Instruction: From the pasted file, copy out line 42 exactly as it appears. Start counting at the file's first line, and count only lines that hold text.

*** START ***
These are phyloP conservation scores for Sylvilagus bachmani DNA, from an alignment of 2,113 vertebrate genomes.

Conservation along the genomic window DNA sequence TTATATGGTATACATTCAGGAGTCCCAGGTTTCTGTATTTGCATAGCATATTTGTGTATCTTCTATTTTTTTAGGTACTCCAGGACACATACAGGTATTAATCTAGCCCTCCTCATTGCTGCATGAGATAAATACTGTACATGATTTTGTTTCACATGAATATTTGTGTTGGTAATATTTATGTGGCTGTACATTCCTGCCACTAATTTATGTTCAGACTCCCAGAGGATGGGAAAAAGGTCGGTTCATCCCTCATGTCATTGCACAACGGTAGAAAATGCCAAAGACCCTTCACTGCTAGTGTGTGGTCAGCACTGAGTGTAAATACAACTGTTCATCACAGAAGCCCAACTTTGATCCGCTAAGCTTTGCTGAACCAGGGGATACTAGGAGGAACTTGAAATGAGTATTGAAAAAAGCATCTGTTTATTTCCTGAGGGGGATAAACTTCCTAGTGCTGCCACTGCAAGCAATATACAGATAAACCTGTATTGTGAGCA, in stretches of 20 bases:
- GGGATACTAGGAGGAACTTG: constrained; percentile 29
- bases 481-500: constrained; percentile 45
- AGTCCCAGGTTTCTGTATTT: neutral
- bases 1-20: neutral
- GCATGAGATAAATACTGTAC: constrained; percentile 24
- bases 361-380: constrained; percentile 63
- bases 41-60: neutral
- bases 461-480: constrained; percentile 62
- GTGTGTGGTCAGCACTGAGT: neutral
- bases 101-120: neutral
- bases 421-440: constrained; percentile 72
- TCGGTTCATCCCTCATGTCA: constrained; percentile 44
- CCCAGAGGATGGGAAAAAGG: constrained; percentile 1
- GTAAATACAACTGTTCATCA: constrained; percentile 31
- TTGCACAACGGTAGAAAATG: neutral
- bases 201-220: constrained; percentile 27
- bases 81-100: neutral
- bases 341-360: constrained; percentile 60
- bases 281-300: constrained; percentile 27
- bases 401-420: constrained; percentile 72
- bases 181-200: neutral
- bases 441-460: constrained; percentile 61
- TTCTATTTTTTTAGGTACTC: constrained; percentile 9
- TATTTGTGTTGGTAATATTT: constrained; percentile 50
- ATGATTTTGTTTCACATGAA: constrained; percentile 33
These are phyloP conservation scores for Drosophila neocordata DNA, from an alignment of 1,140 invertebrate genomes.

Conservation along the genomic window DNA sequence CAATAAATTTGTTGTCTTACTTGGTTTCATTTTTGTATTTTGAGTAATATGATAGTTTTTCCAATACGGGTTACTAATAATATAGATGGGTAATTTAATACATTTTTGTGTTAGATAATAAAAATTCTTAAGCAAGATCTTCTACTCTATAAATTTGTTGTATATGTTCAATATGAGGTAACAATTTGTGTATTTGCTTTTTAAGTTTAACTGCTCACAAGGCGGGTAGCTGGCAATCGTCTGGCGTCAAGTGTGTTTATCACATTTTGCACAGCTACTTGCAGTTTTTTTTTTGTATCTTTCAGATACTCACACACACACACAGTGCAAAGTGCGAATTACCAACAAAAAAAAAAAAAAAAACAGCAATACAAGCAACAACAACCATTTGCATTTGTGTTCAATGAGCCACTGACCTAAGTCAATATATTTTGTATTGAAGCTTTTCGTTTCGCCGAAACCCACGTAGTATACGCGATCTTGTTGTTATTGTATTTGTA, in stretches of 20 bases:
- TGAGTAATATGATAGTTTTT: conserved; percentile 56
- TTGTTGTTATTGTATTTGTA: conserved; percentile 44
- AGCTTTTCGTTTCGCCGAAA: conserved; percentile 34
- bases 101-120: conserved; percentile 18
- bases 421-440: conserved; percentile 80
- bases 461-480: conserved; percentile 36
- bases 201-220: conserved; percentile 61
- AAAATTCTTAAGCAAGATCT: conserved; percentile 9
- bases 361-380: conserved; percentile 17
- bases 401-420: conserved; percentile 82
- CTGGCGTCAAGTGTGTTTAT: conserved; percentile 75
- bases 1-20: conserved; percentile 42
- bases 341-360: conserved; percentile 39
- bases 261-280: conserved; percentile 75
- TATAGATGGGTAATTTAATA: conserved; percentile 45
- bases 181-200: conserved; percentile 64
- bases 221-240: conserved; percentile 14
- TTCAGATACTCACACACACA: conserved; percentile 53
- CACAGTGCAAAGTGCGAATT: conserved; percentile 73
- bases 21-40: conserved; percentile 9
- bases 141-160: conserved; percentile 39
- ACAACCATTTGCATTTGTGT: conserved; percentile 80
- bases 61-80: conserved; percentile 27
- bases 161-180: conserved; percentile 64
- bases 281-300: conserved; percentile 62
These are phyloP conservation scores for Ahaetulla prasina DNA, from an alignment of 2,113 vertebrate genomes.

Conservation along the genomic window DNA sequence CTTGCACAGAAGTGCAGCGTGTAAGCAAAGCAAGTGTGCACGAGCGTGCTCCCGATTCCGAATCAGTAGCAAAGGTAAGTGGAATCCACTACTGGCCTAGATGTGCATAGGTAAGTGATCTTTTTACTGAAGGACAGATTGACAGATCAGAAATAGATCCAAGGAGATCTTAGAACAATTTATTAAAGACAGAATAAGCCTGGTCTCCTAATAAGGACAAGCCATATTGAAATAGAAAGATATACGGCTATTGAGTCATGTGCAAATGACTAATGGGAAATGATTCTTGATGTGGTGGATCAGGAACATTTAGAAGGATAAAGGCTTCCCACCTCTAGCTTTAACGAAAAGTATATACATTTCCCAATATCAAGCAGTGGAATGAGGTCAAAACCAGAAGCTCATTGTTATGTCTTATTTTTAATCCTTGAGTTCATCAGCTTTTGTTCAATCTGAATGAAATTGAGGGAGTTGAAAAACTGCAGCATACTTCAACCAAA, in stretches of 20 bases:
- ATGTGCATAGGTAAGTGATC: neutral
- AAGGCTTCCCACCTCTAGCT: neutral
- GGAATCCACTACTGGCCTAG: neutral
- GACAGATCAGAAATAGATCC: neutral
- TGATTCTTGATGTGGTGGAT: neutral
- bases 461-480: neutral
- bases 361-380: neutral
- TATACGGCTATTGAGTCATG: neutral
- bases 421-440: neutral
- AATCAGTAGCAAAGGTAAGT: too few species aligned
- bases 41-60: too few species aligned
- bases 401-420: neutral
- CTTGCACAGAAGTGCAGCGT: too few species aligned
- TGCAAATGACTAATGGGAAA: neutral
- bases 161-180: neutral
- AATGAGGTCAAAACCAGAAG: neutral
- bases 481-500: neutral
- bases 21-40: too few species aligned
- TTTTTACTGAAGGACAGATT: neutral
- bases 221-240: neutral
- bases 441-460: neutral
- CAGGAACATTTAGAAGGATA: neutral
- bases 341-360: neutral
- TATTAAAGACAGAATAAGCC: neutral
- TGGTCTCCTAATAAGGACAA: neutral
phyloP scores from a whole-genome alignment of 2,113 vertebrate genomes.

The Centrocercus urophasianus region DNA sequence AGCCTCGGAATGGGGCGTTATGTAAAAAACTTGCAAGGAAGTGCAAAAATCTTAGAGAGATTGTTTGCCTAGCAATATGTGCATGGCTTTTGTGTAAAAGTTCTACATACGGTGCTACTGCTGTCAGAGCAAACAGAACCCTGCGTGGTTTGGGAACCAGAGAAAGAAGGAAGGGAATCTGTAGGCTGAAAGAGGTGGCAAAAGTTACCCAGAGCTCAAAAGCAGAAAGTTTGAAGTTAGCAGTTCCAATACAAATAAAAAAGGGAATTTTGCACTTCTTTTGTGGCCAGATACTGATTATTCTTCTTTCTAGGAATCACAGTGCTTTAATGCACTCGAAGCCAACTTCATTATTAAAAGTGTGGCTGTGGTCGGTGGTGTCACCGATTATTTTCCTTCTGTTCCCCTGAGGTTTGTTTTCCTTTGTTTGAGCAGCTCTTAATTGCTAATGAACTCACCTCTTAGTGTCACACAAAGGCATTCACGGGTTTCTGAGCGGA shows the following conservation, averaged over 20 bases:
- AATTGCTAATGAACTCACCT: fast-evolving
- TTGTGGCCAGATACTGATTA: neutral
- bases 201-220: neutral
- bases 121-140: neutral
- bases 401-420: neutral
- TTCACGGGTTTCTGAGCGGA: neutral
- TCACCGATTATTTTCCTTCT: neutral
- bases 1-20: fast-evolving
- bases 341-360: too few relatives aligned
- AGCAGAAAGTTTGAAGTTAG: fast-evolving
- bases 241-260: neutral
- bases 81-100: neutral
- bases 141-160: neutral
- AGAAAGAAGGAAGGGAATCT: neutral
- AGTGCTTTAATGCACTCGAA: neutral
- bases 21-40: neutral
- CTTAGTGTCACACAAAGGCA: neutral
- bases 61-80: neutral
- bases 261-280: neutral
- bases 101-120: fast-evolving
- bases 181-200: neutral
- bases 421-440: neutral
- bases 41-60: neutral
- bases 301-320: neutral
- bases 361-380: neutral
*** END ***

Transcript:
- bases 341-360: conserved; percentile 39